Title III, Part B of the Energy Policy and Conservation Act of 1975 (EPCA), Public Law 94-163 (42 U.S.C. 6291-6309, as codified), established the “Energy Conservation Program for Consumer Products Other Than Automobiles,” a program covering most major household appliances, including residential dishwashers, conventional cooking products, and dehumidifiers,1 the subjects of today's notice.2 (42 U.S.C. 6292(a)(6) and (10); 6295(cc)) Under the Act,3 this program consists essentially of three parts: (1) Testing; (2) labeling; and (3) Federal energy conservation standards.

1The term “conventional cooking products,” as used in this notice, refers to residential electric and gas kitchen ovens, ranges, and cooktops (other than microwave ovens).

2For editorial reasons, upon codification in the U.S. Code, Part B was re-designated as Part A.

3All references to EPCA refer to the statute as amended, including through the Energy Independence and Security Act of 2007, Public Law 110-140.

Manufacturers of covered products must use DOE test procedures, prescribed under EPCA, to certify that their products comply with the energy conservation standards adopted under EPCA and to represent the energy consumption or energy efficiency of their products. (42 U.S.C. 6293(c); 42 U.S.C. 6295(s)) DOE must also use DOE test procedures in any enforcement action to determine whether covered products comply with these energy conservation standards. (42 U.S.C. 6295(s)) Criteria and procedures for DOE's adoption and amendment of such test procedures, as set forth in EPCA, require that test procedures be reasonably designed to produce test results which measure energy efficiency, energy use, or estimated annual operating cost of a covered product during a representative average use cycle or period of use. Test procedures must also not be unduly burdensome to conduct. (42 U.S.C. 6293(b)(3))

If DOE determines that a test procedure amendment is warranted, it must publish proposed test procedures and offer the public an opportunity to present oral and written comments on them. (42 U.S.C. 6293(b)(2)) In any rulemaking to amend a test procedure, DOE must determine to what extent, if any, the proposed test procedure would alter the measured energy efficiency of any covered product as determined under the existing test procedure. (42 U.S.C. 6293(e)(1)) If DOE determines that the amended test procedure would alter the measured efficiency of a covered product, DOE must amend the applicable energy conservation standard accordingly. (42 U.S.C. 6293(e)(2))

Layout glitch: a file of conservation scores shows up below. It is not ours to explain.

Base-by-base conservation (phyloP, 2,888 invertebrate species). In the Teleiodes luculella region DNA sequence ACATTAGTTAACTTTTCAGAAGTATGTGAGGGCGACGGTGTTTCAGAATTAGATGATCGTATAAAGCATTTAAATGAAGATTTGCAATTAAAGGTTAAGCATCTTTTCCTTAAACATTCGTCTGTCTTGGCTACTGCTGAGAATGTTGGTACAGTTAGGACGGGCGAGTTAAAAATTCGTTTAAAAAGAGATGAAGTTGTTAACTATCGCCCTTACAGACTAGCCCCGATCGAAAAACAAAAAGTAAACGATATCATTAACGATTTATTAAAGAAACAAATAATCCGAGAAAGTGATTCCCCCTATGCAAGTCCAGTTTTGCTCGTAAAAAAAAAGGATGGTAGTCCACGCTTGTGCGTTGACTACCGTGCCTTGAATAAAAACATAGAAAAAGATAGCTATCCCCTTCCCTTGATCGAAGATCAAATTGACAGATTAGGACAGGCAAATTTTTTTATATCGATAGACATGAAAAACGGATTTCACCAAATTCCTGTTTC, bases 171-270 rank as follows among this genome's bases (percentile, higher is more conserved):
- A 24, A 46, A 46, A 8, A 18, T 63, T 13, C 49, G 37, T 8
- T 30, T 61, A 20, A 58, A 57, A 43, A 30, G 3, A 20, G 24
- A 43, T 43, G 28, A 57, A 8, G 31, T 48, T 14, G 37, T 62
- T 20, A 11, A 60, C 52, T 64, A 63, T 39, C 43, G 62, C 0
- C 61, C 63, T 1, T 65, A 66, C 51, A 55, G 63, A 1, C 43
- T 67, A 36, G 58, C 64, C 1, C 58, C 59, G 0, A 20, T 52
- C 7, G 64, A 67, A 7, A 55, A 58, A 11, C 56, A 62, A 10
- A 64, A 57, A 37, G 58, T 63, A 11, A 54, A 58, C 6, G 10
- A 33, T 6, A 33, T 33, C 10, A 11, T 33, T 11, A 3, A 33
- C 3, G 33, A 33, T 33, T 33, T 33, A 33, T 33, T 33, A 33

Dishwashers

DOE's test procedure for dishwashers is found in the Code of Federal Regulations (CFR) at 10 CFR part 430, subpart B, appendix C. DOE originally established its test procedure for dishwashers in 1977. 42 FR 39964 (August 8, 1977). Since that time, the dishwasher test procedure has undergone a number of amendments, as discussed below. In 1983, DOE amended the test procedure to revise the representative average-use cycles to more accurately reflect consumer use and to address dishwashers that use 120 °F inlet water. 48 FR 9202 (March 3, 1983). DOE amended the test procedure again in 1984 to redefine the term “water heating dishwasher.” 49 FR 46533 (Nov. 27, 1984). In 1987, DOE amended the test procedure to address models that use 50 °F inlet water. 52 FR 47549 (Dec. 15, 1987). In 2001, DOE revised the test procedure's testing specifications to improve testing repeatability, changed the definitions of “compact dishwasher” and “standard dishwasher,” and reduced the average number of use cycles per year from 322 to 264. 66 FR 65091, 65095-97 (Dec. 18, 2001). In 2003, DOE again revised the test procedure to more accurately measure dishwasher efficiency, energy use, and water use. The 2003 dishwasher test procedure amendments included the following revisions: (1) The addition of a method to rate the efficiency of soil-sensing products; (2) the addition of a method to measure standby power; and (3) a reduction in the average-use cycles per year from 264 to 215. 68 FR 51887, 51899-903 (August 29, 2003). The current version of the test procedure includes provisions for determining estimated annual energy use (EAEU), estimated annual operating cost (EAOC), energy factor (EF) expressed in cycles per kilowatt-hour (kWh), and water consumption expressed in gallons per cycle. (10 CFR 430.23(c))